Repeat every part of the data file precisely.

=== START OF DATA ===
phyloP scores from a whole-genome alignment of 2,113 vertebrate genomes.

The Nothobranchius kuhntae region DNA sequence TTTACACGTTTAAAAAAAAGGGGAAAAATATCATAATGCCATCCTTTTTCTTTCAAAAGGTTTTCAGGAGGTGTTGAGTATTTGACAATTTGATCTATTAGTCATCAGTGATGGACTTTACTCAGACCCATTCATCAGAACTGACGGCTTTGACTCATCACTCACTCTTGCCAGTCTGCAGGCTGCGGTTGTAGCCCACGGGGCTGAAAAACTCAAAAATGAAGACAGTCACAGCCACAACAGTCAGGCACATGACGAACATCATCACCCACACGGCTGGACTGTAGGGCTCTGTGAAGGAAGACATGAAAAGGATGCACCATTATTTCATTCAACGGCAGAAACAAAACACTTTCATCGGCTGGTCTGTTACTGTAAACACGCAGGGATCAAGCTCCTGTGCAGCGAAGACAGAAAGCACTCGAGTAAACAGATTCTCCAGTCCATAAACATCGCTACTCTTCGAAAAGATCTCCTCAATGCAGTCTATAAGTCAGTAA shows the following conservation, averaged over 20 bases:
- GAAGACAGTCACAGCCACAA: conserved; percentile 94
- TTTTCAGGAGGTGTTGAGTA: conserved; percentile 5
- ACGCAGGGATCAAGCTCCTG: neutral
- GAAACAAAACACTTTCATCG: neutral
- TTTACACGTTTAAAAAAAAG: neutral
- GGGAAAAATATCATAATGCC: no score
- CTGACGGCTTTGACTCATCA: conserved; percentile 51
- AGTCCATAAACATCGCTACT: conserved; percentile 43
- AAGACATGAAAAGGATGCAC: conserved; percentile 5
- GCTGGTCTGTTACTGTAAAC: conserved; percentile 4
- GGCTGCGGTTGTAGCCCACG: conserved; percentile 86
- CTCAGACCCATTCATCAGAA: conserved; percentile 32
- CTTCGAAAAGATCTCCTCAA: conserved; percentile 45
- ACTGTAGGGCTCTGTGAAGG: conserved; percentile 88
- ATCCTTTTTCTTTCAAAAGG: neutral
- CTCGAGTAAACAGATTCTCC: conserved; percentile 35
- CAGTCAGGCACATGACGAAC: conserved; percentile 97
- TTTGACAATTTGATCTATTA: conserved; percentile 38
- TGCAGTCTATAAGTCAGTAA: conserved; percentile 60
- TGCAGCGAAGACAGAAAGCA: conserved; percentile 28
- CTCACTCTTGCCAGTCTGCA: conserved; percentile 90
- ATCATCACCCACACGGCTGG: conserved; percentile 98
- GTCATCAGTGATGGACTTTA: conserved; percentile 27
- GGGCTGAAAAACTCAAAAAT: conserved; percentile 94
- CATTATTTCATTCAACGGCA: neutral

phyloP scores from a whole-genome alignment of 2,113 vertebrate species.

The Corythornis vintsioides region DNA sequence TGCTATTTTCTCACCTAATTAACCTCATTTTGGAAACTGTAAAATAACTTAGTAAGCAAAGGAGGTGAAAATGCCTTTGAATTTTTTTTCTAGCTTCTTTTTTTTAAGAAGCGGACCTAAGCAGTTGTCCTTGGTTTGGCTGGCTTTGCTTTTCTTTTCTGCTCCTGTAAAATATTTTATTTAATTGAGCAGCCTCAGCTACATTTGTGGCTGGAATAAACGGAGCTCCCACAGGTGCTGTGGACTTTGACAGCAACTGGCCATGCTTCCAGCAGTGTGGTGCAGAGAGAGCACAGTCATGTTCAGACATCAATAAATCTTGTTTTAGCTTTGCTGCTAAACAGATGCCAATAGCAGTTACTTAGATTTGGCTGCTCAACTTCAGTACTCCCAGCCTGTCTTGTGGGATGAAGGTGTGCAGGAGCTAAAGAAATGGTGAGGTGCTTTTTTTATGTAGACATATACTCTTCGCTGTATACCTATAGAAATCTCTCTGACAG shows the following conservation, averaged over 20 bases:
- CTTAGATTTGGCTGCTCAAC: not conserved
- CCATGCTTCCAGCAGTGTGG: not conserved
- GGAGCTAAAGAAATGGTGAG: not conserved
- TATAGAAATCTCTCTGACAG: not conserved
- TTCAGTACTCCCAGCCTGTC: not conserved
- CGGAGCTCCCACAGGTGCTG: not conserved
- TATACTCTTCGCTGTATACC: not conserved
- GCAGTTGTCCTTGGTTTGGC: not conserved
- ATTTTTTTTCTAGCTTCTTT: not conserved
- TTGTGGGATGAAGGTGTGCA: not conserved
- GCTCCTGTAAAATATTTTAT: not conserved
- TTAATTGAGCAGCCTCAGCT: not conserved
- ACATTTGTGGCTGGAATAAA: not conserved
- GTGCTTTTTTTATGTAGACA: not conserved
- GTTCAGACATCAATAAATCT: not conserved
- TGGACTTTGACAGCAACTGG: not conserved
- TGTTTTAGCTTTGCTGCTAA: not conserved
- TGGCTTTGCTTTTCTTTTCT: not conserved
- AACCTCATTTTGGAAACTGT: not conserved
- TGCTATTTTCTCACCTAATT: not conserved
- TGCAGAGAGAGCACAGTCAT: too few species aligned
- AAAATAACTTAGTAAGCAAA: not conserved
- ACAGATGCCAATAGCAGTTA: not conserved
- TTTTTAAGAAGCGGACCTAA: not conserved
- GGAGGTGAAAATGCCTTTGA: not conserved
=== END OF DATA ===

phyloP scores from a whole-genome alignment of 2,113 vertebrate genomes.

The Nothobranchius kuhntae region DNA sequence TTTACACGTTTAAAAAAAAGGGGAAAAATATCATAATGCCATCCTTTTTCTTTCAAAAGGTTTTCAGGAGGTGTTGAGTATTTGACAATTTGATCTATTAGTCATCAGTGATGGACTTTACTCAGACCCATTCATCAGAACTGACGGCTTTGACTCATCACTCACTCTTGCCAGTCTGCAGGCTGCGGTTGTAGCCCACGGGGCTGAAAAACTCAAAAATGAAGACAGTCACAGCCACAACAGTCAGGCACATGACGAACATCATCACCCACACGGCTGGACTGTAGGGCTCTGTGAAGGAAGACATGAAAAGGATGCACCATTATTTCATTCAACGGCAGAAACAAAACACTTTCATCGGCTGGTCTGTTACTGTAAACACGCAGGGATCAAGCTCCTGTGCAGCGAAGACAGAAAGCACTCGAGTAAACAGATTCTCCAGTCCATAAACATCGCTACTCTTCGAAAAGATCTCCTCAATGCAGTCTATAAGTCAGTAA shows the following conservation, averaged over 20 bases:
- GAAGACAGTCACAGCCACAA: conserved; percentile 94
- TTTTCAGGAGGTGTTGAGTA: conserved; percentile 5
- ACGCAGGGATCAAGCTCCTG: neutral
- GAAACAAAACACTTTCATCG: neutral
- TTTACACGTTTAAAAAAAAG: neutral
- GGGAAAAATATCATAATGCC: no score
- CTGACGGCTTTGACTCATCA: conserved; percentile 51
- AGTCCATAAACATCGCTACT: conserved; percentile 43
- AAGACATGAAAAGGATGCAC: conserved; percentile 5
- GCTGGTCTGTTACTGTAAAC: conserved; percentile 4
- GGCTGCGGTTGTAGCCCACG: conserved; percentile 86
- CTCAGACCCATTCATCAGAA: conserved; percentile 32
- CTTCGAAAAGATCTCCTCAA: conserved; percentile 45
- ACTGTAGGGCTCTGTGAAGG: conserved; percentile 88
- ATCCTTTTTCTTTCAAAAGG: neutral
- CTCGAGTAAACAGATTCTCC: conserved; percentile 35
- CAGTCAGGCACATGACGAAC: conserved; percentile 97
- TTTGACAATTTGATCTATTA: conserved; percentile 38
- TGCAGTCTATAAGTCAGTAA: conserved; percentile 60
- TGCAGCGAAGACAGAAAGCA: conserved; percentile 28
- CTCACTCTTGCCAGTCTGCA: conserved; percentile 90
- ATCATCACCCACACGGCTGG: conserved; percentile 98
- GTCATCAGTGATGGACTTTA: conserved; percentile 27
- GGGCTGAAAAACTCAAAAAT: conserved; percentile 94
- CATTATTTCATTCAACGGCA: neutral

phyloP scores from a whole-genome alignment of 2,113 vertebrate species.

The Corythornis vintsioides region DNA sequence TGCTATTTTCTCACCTAATTAACCTCATTTTGGAAACTGTAAAATAACTTAGTAAGCAAAGGAGGTGAAAATGCCTTTGAATTTTTTTTCTAGCTTCTTTTTTTTAAGAAGCGGACCTAAGCAGTTGTCCTTGGTTTGGCTGGCTTTGCTTTTCTTTTCTGCTCCTGTAAAATATTTTATTTAATTGAGCAGCCTCAGCTACATTTGTGGCTGGAATAAACGGAGCTCCCACAGGTGCTGTGGACTTTGACAGCAACTGGCCATGCTTCCAGCAGTGTGGTGCAGAGAGAGCACAGTCATGTTCAGACATCAATAAATCTTGTTTTAGCTTTGCTGCTAAACAGATGCCAATAGCAGTTACTTAGATTTGGCTGCTCAACTTCAGTACTCCCAGCCTGTCTTGTGGGATGAAGGTGTGCAGGAGCTAAAGAAATGGTGAGGTGCTTTTTTTATGTAGACATATACTCTTCGCTGTATACCTATAGAAATCTCTCTGACAG shows the following conservation, averaged over 20 bases:
- CTTAGATTTGGCTGCTCAAC: not conserved
- CCATGCTTCCAGCAGTGTGG: not conserved
- GGAGCTAAAGAAATGGTGAG: not conserved
- TATAGAAATCTCTCTGACAG: not conserved
- TTCAGTACTCCCAGCCTGTC: not conserved
- CGGAGCTCCCACAGGTGCTG: not conserved
- TATACTCTTCGCTGTATACC: not conserved
- GCAGTTGTCCTTGGTTTGGC: not conserved
- ATTTTTTTTCTAGCTTCTTT: not conserved
- TTGTGGGATGAAGGTGTGCA: not conserved
- GCTCCTGTAAAATATTTTAT: not conserved
- TTAATTGAGCAGCCTCAGCT: not conserved
- ACATTTGTGGCTGGAATAAA: not conserved
- GTGCTTTTTTTATGTAGACA: not conserved
- GTTCAGACATCAATAAATCT: not conserved
- TGGACTTTGACAGCAACTGG: not conserved
- TGTTTTAGCTTTGCTGCTAA: not conserved
- TGGCTTTGCTTTTCTTTTCT: not conserved
- AACCTCATTTTGGAAACTGT: not conserved
- TGCTATTTTCTCACCTAATT: not conserved
- TGCAGAGAGAGCACAGTCAT: too few species aligned
- AAAATAACTTAGTAAGCAAA: not conserved
- ACAGATGCCAATAGCAGTTA: not conserved
- TTTTTAAGAAGCGGACCTAA: not conserved
- GGAGGTGAAAATGCCTTTGA: not conserved